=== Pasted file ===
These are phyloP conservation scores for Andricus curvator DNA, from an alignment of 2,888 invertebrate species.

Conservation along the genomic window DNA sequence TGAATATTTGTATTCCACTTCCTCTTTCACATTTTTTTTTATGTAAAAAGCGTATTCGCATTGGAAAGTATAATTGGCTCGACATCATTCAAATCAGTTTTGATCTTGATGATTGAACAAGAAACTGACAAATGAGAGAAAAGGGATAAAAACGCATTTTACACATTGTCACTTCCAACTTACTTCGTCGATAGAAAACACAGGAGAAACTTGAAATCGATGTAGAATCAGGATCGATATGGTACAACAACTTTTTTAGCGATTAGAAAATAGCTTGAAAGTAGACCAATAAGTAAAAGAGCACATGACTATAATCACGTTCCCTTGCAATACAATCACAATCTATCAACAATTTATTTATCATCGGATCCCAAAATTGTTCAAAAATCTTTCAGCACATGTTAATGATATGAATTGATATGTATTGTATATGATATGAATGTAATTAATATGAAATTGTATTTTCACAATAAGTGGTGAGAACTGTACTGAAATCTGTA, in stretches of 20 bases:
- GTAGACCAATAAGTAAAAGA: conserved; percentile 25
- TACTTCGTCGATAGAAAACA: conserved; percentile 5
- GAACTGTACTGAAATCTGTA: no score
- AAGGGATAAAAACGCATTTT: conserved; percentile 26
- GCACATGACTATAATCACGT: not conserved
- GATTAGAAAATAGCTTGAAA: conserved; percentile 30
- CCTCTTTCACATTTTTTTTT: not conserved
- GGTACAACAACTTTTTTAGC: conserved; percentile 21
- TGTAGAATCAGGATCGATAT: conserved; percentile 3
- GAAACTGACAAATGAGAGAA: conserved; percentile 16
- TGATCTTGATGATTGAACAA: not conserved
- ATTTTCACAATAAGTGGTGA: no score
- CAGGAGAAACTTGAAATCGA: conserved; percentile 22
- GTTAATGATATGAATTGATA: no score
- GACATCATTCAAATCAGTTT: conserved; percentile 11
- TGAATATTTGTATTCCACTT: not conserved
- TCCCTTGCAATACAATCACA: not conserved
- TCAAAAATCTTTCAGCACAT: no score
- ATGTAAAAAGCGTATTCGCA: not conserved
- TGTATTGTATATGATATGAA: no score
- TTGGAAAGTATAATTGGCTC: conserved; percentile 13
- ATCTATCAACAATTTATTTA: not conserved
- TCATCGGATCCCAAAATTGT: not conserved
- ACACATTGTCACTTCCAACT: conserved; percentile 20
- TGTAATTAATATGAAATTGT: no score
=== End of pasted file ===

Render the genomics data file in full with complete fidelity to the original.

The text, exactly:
These are phyloP conservation scores for Andricus curvator DNA, from an alignment of 2,888 invertebrate species.

Conservation along the genomic window DNA sequence TGAATATTTGTATTCCACTTCCTCTTTCACATTTTTTTTTATGTAAAAAGCGTATTCGCATTGGAAAGTATAATTGGCTCGACATCATTCAAATCAGTTTTGATCTTGATGATTGAACAAGAAACTGACAAATGAGAGAAAAGGGATAAAAACGCATTTTACACATTGTCACTTCCAACTTACTTCGTCGATAGAAAACACAGGAGAAACTTGAAATCGATGTAGAATCAGGATCGATATGGTACAACAACTTTTTTAGCGATTAGAAAATAGCTTGAAAGTAGACCAATAAGTAAAAGAGCACATGACTATAATCACGTTCCCTTGCAATACAATCACAATCTATCAACAATTTATTTATCATCGGATCCCAAAATTGTTCAAAAATCTTTCAGCACATGTTAATGATATGAATTGATATGTATTGTATATGATATGAATGTAATTAATATGAAATTGTATTTTCACAATAAGTGGTGAGAACTGTACTGAAATCTGTA, in stretches of 20 bases:
- GTAGACCAATAAGTAAAAGA: conserved; percentile 25
- TACTTCGTCGATAGAAAACA: conserved; percentile 5
- GAACTGTACTGAAATCTGTA: no score
- AAGGGATAAAAACGCATTTT: conserved; percentile 26
- GCACATGACTATAATCACGT: not conserved
- GATTAGAAAATAGCTTGAAA: conserved; percentile 30
- CCTCTTTCACATTTTTTTTT: not conserved
- GGTACAACAACTTTTTTAGC: conserved; percentile 21
- TGTAGAATCAGGATCGATAT: conserved; percentile 3
- GAAACTGACAAATGAGAGAA: conserved; percentile 16
- TGATCTTGATGATTGAACAA: not conserved
- ATTTTCACAATAAGTGGTGA: no score
- CAGGAGAAACTTGAAATCGA: conserved; percentile 22
- GTTAATGATATGAATTGATA: no score
- GACATCATTCAAATCAGTTT: conserved; percentile 11
- TGAATATTTGTATTCCACTT: not conserved
- TCCCTTGCAATACAATCACA: not conserved
- TCAAAAATCTTTCAGCACAT: no score
- ATGTAAAAAGCGTATTCGCA: not conserved
- TGTATTGTATATGATATGAA: no score
- TTGGAAAGTATAATTGGCTC: conserved; percentile 13
- ATCTATCAACAATTTATTTA: not conserved
- TCATCGGATCCCAAAATTGT: not conserved
- ACACATTGTCACTTCCAACT: conserved; percentile 20
- TGTAATTAATATGAAATTGT: no score